The AAT has rejected the Commissioner's calculation of tax that would have rendered ineffective the 15% maximum tax rate applicable to that part of an employment termination payment (ETP) received by the taxpayer that did not exceed his ETP cap amount ($150,000).
The taxpayer received an ETP with a taxable component of $250,880, of which $150,000 was subject to a 15% maximum tax rate under s 82-10(3) ITAA 1997 ("the ETP cap amount"). The balance of $100,880 ("the employment termination remained" or ETR) was subject to a 45% tax rate. The taxpayer had deductions of $180,733.
In calculating the taxpayer's tax liability, the Commissioner first applied the deductions to the $150,000, reducing it to nil, and only the balance to the ETR and the taxpayer's other income.
In contrast, the taxpayer argued that the deductions should first be applied against the ETR, reducing it nil, and that only the balance should be applied against the $150,000, preserving $79,853 that was subject to the 15% maximum rate.
On the taxpayer's approach, tax payable was $8,512.05. On the Commissioner's approach, tax payable was $33,891.30.
In finding for the taxpayer, the AAT described the relevant provisions as "confusingly drafted" and "almost largely incomprehensible". The AAT said, at para 34:
"The provisions in question here are almost largely incomprehensible, but the approach taken by the Respondent [Commissioner] in effectively setting all the deductions against the ETP cap amount and thereby leaving most of the ETR subject to tax, in my view, leads to a perverse outcome which does not seem to be supported by the legislation. In particular, in the circumstances confronted by the Applicant [taxpayer], the effect of the Respondent’s mode of calculation would largely erode the benefit of the 15% maximum tax rate applicable to the ETP cap amount since all deductions would be taken against that amount leaving a larger amount of ETR subject to the maximum tax rate of 45%. I do not believe that this was the legislative intention. Had the legislature intended such an outcome they could have used more direct and unambiguous language to the effect that in circumstances where there is both an ETP cap amount and an ETR within assessable income, all deductions must first be taken against the ETP cap amount. The legislature chose not to use language of that nature."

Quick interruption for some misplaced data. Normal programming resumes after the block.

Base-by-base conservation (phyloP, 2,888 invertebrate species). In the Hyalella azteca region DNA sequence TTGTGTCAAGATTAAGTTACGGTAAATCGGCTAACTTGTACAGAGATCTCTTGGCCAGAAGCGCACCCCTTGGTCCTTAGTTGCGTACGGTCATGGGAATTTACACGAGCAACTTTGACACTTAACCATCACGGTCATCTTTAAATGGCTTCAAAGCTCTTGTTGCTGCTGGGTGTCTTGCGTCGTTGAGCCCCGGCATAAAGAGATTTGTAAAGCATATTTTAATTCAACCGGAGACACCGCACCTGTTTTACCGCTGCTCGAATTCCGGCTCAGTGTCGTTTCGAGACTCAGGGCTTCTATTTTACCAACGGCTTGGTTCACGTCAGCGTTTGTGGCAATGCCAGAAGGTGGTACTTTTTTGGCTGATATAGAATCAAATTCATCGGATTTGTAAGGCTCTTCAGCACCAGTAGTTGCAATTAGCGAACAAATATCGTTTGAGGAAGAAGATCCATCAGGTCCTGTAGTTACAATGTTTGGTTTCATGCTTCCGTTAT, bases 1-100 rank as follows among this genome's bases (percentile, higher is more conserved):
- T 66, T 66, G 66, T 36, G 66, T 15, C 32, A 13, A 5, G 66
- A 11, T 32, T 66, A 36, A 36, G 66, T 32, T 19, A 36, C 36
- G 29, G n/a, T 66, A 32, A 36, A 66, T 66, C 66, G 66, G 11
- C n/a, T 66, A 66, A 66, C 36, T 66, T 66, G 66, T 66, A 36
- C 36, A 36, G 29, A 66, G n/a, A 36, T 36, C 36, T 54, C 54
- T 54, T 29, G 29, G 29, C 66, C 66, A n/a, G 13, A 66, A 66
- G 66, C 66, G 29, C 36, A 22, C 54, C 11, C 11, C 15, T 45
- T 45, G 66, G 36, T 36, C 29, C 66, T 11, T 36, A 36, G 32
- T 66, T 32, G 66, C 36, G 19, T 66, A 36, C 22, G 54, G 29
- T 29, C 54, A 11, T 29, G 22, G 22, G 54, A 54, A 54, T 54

Boyn and FCT  AATA 660 (AAT, Professor R Deutsch DP, 28 September 2012).